From the very beginning, parents begin preparing their babies for basic movements that develop their motor skills—holding their head up, sitting, standing—in order to get to the point of crawling and walking. The physical milestones we accomplish in our youth far outnumber those we see in adulthood. In fact, somewhere in our mid- to late-twenties, almost overnight we go from preparing for a healthy life to preventing ourselves from aging. Both children and adults train in anticipation of getting older. Children prepare for growth spurts and eagerly await the years ahead. Adults look to stave off the years ahead and train to prevent the effects of aging.


It has been widely proven that kids who “exercise regularly in childhood and adolescence increase their odds of staying physically active and healthy during adulthood.”1 Despite the current decline in the amount of exercise youth are getting, I have not witnessed a corresponding reduction in the way kids perceive exercise. Until what seems like adolescence, most kids see movement as play, which is crucial for capturing their interest early and promoting a lifelong habit of exercise.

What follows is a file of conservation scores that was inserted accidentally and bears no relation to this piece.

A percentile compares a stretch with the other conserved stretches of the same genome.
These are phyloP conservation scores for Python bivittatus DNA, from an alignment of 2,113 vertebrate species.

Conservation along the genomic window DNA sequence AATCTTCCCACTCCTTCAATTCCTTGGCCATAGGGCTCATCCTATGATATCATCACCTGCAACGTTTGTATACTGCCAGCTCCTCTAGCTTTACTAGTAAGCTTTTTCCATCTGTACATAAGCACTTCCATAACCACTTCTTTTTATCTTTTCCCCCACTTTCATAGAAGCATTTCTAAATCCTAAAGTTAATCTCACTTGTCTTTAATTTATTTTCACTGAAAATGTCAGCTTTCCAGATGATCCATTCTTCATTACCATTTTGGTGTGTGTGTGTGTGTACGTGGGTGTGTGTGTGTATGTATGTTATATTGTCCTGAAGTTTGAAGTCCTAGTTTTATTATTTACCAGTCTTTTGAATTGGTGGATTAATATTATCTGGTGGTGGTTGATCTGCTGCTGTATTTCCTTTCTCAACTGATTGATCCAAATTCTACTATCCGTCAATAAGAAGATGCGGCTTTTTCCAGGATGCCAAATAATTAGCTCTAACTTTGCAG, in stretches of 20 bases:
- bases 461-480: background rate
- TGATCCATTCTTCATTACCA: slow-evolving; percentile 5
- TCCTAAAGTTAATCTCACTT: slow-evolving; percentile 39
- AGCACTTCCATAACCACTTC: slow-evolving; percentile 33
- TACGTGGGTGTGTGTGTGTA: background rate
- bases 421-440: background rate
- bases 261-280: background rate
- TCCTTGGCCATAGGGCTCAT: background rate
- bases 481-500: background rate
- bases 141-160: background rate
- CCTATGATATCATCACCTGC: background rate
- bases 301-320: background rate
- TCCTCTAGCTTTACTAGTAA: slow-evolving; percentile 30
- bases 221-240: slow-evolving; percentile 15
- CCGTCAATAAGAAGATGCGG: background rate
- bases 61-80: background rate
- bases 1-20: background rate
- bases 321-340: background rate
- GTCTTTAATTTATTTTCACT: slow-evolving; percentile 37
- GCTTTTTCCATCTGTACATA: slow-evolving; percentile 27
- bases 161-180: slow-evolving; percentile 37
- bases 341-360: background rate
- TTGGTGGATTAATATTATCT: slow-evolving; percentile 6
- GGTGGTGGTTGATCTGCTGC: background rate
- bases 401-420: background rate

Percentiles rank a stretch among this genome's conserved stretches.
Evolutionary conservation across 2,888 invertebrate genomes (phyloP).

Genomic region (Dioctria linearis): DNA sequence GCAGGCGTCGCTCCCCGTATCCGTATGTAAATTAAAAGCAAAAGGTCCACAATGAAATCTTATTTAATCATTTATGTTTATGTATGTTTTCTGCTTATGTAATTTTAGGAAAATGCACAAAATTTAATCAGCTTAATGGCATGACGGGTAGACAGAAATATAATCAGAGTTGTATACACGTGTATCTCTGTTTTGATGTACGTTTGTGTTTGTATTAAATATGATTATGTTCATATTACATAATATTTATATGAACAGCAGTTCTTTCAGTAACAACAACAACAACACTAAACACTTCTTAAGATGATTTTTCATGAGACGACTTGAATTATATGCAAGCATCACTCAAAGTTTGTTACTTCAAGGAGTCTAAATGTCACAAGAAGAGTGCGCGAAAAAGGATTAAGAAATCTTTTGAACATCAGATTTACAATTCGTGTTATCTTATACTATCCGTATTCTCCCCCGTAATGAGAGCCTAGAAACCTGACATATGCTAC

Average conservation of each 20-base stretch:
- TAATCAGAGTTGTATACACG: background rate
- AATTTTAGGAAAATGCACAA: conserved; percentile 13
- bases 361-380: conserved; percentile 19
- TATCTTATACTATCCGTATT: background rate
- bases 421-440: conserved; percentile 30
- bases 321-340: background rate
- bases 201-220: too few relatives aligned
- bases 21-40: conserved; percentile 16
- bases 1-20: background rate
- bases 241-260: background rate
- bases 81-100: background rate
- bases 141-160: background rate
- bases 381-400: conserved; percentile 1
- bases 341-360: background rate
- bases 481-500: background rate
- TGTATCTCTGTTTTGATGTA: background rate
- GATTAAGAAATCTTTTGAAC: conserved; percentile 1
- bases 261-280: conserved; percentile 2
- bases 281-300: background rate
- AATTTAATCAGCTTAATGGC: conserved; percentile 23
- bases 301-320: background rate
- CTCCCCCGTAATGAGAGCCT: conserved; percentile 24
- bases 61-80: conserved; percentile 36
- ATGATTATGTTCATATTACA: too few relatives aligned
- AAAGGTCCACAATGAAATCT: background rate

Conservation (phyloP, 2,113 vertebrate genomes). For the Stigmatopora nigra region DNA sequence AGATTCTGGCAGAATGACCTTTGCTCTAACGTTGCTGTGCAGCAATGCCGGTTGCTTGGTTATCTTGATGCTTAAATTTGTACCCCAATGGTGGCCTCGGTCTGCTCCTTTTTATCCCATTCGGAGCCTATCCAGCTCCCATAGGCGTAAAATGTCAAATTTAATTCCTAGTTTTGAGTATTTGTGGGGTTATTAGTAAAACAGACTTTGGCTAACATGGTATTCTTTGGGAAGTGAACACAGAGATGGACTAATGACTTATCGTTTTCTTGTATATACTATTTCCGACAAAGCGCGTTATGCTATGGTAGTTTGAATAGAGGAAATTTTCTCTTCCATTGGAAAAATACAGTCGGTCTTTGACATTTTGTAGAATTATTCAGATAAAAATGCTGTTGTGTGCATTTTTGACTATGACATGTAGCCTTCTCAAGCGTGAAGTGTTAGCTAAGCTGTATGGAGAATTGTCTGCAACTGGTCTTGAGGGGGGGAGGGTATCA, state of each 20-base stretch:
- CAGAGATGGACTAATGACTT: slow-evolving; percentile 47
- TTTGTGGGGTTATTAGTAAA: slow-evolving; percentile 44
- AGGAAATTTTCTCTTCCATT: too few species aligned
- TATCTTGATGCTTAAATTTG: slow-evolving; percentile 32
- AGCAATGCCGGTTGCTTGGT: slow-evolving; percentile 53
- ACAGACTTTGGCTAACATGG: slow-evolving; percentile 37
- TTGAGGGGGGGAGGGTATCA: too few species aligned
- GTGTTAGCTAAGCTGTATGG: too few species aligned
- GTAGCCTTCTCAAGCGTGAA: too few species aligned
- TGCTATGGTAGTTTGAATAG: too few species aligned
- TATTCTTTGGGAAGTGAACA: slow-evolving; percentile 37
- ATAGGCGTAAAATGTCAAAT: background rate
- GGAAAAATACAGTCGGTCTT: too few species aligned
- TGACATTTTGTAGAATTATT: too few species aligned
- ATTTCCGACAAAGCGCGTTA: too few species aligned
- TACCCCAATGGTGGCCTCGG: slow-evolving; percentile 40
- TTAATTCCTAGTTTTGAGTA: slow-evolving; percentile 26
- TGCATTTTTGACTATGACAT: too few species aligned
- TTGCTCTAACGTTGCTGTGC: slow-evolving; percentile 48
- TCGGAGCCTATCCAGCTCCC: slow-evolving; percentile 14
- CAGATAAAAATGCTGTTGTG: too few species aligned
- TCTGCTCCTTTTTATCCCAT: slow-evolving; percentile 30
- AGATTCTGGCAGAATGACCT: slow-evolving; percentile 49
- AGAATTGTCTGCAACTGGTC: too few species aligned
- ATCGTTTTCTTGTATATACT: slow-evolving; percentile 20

However, a negative connotation of exercise often develops as we get older. It can become a chore or an obstacle to overcome, and kids pick up this idea over time. But what if we maintained that love of being able to leap, run and jump over obstacles like we were invincible? Perhaps then we might begin to see healthier young adults and less childhood obesity. There are many adults seeking personal training who begin their programs just by trying to relearn the natural movements they’ve lost along the way. Toddlers naturally sit into a deep squat and can comfortably stay in that position. Maintaining a simple squat, hip hinge and even crawl through adolescence and into adulthood may drastically change the way people feel.

Young athletes who work with trainers will be at an advantage going into adulthood. They are the ones who’ve maintained the love of movement through sport. A trainer will be able to teach the athlete how to perform exercises correctly, develop healthy eating habits and make fitness programs work for them. These skills are invaluable, and once ingrained into the mind of the youth athlete, he or she will carry them for a lifetime.



By Laura Young, a certified ISSA Personal Trainer and ISSA Youth Trainer for Energetic Juniors, and a registered yoga teacher from Atmananda Yoga in Manhattan.


Energetic Juniors specializes in personal training for kids (in fact, that’s all we do!) If you’re looking for a trainer to work with your child, take a look at the full range of personal training sessions we provide. Contact us at 212-879-1566 for more information. Take a look at our site